“He’s such a great player and such a great champion, especially at the British Open,” Goggin said. “And it was also shocking just how good he was. I mean, it was ridiculous. I’m thinking, ‘He’s getting on in years and not playing so much, and he’s just smashing it around this golf course. I was really impressed.”
A year ago, 53-year-old Greg Norman had a two-shot lead going into the final round at Royal Birkdale and couldn’t hold on.
Watson has much more experience with eight majors, five of them on links courses.
He also has much more company.
Lee Westwood (70) joined Fisher as the only players at par or better all three rounds at Turnberry, escaping with a bogey on the final hole to finish at 2-under 208 with two-time U.S. Open champion Retief Goosen, who had a 71.
Another U.S. Open champion, Jim Furyk, made only two bogeys in his round of 70 and was at 1-under 209 with Stewart Cink (71).
Steve Marino is still in the mix, somehow.
Tied for the lead with Watson going into the third round, he dropped five shots on his first five holes, rallied to get back into contention, then lost a ball on the par-3 15th to make triple bogey and three-putted at No. 16 for double bogey. He birdied his last two holes of this roller-coaster round and shot 76 to fall five shots behind.
Marino was in the group at 1-over 211 that included Masters champion Angel Cabrera, while another shot back was John Daly (72). Among those too far back to contend is Padraig Harrington, whose hopes of a third straight claret jug ended with a 76.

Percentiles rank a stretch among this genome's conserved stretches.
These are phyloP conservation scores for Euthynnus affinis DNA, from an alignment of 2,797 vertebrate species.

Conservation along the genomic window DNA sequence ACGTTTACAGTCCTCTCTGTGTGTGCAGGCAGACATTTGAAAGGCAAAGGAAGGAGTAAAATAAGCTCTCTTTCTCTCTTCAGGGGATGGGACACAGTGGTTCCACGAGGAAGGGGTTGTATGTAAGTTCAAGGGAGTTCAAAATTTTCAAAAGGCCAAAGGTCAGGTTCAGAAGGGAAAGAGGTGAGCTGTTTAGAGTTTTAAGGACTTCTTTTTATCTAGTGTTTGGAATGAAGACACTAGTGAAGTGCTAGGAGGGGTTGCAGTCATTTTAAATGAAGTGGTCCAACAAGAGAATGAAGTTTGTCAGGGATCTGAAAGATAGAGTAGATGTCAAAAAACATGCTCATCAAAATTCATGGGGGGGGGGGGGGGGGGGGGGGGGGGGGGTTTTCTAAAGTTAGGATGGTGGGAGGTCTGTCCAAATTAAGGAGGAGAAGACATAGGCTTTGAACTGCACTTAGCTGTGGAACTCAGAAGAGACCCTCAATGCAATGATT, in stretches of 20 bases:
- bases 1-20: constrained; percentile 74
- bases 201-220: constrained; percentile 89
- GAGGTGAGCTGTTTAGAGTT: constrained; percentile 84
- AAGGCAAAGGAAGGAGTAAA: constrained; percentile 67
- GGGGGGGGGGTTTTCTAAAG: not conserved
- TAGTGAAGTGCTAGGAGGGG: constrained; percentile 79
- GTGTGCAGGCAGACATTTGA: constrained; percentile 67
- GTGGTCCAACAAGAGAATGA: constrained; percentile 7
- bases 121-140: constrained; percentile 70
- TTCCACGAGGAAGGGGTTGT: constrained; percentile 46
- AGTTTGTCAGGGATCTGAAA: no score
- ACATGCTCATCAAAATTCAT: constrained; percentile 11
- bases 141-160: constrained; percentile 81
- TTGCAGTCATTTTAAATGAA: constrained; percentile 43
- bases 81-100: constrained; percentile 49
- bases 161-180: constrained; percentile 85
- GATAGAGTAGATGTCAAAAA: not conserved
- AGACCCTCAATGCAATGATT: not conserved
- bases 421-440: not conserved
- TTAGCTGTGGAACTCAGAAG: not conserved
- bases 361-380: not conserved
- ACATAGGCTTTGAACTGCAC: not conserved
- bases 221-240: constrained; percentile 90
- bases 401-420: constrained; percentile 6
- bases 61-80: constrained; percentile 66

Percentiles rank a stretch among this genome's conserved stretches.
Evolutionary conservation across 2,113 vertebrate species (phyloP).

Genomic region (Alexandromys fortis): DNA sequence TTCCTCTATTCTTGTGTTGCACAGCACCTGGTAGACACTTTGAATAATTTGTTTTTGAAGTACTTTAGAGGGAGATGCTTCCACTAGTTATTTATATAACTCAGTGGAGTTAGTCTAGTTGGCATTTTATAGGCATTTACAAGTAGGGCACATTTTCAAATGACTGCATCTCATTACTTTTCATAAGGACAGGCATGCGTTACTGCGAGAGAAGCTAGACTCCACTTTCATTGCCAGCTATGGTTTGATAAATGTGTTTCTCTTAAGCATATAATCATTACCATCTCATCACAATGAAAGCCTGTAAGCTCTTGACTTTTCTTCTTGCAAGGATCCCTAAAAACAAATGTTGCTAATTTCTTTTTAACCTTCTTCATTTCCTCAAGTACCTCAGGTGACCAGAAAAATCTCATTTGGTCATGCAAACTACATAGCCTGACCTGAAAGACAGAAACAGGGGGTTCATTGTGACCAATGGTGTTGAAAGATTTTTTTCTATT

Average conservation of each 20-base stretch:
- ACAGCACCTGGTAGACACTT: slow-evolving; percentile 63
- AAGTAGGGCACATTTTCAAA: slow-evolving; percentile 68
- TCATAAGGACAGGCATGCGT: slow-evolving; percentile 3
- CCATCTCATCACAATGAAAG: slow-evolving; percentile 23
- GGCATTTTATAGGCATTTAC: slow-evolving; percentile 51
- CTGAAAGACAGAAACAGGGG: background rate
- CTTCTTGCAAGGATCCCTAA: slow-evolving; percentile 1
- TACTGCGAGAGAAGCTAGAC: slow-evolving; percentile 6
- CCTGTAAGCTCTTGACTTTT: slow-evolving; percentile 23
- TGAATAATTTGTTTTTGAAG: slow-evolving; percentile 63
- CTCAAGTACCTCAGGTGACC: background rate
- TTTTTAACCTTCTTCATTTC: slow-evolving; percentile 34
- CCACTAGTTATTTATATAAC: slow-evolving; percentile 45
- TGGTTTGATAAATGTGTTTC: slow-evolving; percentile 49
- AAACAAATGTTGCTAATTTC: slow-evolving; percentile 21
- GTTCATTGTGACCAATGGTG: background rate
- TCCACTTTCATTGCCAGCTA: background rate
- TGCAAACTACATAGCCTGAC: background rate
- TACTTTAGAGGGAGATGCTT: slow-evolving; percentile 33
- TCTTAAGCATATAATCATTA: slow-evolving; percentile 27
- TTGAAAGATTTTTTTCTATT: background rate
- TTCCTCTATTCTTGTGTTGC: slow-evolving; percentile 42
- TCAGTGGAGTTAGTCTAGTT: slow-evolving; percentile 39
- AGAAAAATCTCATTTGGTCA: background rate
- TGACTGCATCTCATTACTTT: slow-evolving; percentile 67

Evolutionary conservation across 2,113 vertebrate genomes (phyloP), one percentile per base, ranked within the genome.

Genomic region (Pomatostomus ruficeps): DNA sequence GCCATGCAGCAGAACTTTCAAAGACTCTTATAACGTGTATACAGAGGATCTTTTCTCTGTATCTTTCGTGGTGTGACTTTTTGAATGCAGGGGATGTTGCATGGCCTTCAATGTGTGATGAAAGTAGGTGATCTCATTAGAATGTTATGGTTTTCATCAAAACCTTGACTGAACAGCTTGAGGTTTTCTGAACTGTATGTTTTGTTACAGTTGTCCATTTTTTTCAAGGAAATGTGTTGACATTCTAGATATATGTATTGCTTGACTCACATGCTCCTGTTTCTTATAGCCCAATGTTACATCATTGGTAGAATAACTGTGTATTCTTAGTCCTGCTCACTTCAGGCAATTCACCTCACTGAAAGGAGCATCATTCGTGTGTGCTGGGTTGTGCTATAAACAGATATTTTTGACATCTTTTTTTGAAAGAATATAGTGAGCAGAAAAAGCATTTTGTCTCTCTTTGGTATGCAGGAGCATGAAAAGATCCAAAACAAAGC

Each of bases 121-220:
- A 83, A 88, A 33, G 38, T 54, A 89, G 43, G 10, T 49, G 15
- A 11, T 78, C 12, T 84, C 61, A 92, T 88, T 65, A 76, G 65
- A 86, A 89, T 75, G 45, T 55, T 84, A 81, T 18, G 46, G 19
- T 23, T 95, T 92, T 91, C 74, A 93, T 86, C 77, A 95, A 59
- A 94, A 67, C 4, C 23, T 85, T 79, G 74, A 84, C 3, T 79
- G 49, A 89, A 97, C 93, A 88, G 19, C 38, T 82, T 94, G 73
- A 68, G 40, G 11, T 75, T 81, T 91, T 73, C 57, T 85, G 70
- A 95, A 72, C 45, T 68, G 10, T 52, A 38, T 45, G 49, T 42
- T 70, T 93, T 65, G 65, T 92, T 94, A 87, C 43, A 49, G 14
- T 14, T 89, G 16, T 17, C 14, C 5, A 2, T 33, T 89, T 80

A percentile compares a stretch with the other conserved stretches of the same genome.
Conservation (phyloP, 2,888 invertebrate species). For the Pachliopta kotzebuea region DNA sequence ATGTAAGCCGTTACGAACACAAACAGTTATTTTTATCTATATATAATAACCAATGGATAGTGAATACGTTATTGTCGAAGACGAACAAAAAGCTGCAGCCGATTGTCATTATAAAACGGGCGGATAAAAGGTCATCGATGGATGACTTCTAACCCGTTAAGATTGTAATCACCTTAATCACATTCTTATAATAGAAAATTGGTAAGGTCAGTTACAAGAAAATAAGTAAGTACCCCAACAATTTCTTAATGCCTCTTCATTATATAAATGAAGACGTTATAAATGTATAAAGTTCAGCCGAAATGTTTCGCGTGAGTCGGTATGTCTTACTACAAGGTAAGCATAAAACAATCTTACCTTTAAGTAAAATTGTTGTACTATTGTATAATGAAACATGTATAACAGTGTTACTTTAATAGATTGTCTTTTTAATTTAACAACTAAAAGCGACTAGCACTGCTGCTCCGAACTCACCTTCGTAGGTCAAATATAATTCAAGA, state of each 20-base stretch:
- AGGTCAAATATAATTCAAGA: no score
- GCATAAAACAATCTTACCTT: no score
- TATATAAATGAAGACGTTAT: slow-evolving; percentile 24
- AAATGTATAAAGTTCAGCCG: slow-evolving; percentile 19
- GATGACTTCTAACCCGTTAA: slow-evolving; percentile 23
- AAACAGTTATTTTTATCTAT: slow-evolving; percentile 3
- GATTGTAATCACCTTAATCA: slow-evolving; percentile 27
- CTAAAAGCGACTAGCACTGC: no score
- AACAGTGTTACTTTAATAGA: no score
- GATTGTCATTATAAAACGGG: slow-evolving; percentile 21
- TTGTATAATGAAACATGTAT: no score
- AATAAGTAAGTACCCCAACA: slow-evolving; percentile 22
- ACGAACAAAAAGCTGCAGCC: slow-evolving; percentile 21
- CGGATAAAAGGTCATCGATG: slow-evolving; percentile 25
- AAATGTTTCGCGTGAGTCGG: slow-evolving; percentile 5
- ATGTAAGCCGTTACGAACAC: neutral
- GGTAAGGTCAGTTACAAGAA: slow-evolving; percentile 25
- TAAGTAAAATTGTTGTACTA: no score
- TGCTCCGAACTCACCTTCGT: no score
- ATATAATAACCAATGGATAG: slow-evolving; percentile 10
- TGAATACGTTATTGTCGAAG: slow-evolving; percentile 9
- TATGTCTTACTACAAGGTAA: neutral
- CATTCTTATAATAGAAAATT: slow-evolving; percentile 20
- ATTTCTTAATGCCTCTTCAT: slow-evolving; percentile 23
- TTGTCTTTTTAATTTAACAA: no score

This is Watson’s turf, the guy who put Turnberry on the map by winning that wondrous duel with Nicklaus. A victory truly would belong to the game’s ages.
The oldest major champion was Julius Boros, who was 48 when he captured the 1968 PGA Championship. The oldest player to win a regular tour event, America or Europe, was Sam Snead at 52 in the 1965 Greater Greensboro Open.
The scope of what’s at stake seems lost on Watson. He felt no nerves when he walked to the first tee to warm applause amid sunshine and a cool, coastal breeze. He avoided an early collapse by twice making par. From a pot bunker in the third fairway, he blasted out and hit 7-iron to 8 feet. From a greenside bunker on the fifth hole, he hit out to 15 feet and made that one, too.
The wind was the toughest of its kind, playing across the fairways, making it difficult to keep the ball in the short grass. Watson ran into trouble during a seven-hole stretch that began at No. 9, dropping three shots to fall out of the lead.
He managed to find two more birdies, the roars getting louder with each one.
Then came another long salute as he walked toward the 18th green. Watson blinked back tears, especially when he told caddie Neil Oxman, a friend from Philadelphia, that Bruce Edwards was surely watching. Edwards, Watson’s longtime caddie, died of Lou Gehrig’s disease five years ago.
Watson nearly thrilled the gallery again with a 60-foot putt that trickled to a stop a foot short of the hole. He waited for Marino to finish, tapped in, then turned and toasted the crowd.
Someone asked him later if he had pinched himself.
“I don’t need to,” Watson said, flashing that gap-tooth smile. “I’m awake.”